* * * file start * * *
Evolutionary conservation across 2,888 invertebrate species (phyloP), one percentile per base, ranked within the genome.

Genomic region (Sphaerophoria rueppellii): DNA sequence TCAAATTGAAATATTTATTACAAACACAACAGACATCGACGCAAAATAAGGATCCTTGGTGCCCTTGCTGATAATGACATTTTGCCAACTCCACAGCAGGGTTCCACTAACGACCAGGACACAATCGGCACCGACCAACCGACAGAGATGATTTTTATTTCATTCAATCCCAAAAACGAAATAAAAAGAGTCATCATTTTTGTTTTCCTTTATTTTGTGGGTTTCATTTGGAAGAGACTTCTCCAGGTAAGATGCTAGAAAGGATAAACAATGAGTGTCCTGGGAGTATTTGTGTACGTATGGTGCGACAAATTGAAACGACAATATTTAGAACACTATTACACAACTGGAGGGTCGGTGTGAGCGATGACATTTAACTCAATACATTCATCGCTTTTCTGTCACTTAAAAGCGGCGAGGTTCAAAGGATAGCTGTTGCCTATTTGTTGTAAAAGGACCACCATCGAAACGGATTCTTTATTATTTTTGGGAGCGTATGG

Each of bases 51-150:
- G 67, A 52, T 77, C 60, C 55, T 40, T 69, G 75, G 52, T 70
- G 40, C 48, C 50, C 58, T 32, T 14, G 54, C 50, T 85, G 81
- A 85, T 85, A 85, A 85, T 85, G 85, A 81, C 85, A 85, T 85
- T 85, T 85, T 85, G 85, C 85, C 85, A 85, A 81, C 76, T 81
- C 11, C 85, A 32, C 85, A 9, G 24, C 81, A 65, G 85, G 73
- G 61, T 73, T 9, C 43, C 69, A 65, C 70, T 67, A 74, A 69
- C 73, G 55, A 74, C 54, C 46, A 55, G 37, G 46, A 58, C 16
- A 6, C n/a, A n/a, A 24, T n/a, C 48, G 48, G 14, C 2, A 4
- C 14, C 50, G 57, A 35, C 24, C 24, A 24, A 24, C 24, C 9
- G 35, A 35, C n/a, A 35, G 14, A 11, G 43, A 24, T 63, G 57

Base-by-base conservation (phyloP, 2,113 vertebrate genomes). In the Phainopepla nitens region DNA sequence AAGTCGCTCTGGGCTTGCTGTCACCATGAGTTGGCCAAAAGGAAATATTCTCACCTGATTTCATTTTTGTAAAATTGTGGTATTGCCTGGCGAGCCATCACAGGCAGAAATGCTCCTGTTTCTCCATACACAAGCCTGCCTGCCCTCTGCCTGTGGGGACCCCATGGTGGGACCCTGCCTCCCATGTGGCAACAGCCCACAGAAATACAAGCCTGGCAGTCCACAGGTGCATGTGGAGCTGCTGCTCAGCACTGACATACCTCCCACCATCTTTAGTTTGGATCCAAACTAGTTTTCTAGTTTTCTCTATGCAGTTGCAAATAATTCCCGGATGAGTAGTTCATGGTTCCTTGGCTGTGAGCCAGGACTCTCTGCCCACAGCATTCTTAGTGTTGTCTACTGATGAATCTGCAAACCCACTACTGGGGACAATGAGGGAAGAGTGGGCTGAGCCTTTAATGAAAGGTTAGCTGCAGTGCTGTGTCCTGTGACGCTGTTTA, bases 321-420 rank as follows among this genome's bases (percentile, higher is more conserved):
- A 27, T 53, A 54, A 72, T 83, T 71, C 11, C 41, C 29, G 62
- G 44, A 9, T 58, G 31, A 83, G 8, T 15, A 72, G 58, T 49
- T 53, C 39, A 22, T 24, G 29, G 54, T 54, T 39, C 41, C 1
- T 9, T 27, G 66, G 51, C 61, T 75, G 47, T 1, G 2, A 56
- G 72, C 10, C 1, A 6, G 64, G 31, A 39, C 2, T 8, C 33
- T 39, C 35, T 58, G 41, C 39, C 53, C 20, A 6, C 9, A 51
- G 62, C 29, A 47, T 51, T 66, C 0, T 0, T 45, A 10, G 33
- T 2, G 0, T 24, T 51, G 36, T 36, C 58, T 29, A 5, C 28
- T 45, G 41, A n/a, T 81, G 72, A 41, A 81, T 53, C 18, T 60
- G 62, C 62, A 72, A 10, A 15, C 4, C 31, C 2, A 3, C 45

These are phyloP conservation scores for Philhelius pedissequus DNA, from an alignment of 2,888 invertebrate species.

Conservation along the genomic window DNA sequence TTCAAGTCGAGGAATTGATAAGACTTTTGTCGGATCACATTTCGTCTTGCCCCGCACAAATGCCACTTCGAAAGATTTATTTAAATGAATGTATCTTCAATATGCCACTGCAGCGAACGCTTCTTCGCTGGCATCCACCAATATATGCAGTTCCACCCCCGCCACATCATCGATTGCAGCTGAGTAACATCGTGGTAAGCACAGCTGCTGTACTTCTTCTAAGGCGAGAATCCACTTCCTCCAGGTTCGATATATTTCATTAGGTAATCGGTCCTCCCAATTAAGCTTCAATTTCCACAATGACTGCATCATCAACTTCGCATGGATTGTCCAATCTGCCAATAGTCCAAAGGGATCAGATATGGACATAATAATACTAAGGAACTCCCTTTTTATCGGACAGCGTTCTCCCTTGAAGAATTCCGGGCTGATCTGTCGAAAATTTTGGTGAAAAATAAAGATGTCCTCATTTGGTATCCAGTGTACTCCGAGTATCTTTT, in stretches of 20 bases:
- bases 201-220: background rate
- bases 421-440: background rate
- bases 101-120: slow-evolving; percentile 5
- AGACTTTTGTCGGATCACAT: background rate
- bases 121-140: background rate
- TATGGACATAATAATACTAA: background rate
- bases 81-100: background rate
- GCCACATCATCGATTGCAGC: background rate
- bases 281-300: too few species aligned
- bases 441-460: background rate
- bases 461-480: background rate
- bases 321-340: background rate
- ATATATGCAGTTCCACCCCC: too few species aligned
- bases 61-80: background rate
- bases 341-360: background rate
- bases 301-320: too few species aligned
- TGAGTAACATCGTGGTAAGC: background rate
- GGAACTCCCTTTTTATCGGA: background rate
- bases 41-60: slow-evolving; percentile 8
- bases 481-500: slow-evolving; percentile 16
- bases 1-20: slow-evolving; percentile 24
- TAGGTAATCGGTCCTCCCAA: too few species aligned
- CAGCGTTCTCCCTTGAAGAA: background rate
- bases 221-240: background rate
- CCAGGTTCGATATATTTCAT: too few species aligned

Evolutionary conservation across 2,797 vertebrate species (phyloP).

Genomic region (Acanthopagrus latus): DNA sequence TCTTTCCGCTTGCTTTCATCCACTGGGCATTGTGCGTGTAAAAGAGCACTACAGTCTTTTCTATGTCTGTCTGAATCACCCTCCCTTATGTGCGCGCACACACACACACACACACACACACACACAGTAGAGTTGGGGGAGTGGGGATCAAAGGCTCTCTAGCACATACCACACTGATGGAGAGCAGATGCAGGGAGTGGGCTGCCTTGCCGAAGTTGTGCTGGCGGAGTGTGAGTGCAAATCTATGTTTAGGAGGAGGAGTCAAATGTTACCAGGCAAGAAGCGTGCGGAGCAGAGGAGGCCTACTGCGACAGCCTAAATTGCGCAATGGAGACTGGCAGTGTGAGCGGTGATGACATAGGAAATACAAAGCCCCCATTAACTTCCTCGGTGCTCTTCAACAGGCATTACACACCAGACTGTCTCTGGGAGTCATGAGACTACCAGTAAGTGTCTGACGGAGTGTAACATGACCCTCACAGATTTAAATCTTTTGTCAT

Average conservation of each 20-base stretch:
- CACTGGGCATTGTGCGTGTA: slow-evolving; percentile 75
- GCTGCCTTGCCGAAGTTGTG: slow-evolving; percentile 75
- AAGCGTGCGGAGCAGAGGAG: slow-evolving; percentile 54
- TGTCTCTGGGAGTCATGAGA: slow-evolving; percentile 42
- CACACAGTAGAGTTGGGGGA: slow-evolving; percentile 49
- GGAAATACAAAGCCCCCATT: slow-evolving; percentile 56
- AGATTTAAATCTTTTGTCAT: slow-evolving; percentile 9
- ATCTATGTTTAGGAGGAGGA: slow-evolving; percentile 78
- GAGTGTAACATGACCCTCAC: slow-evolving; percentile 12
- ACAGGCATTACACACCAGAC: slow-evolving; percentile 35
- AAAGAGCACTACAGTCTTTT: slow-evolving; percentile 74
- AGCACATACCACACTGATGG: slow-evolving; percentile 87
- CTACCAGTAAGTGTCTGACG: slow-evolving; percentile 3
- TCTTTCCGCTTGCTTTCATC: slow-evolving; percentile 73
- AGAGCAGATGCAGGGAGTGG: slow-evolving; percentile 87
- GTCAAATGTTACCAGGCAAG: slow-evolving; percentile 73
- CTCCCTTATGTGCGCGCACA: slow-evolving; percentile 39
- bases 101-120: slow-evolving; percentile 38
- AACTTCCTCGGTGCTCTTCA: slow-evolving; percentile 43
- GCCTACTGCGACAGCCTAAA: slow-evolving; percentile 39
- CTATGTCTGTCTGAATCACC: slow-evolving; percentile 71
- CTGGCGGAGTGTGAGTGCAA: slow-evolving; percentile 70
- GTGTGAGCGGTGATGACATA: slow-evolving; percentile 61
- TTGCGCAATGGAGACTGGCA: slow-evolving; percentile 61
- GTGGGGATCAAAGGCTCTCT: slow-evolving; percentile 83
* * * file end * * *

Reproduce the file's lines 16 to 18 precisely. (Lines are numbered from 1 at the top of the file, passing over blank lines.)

- G 44, A 9, T 58, G 31, A 83, G 8, T 15, A 72, G 58, T 49
- T 53, C 39, A 22, T 24, G 29, G 54, T 54, T 39, C 41, C 1
- T 9, T 27, G 66, G 51, C 61, T 75, G 47, T 1, G 2, A 56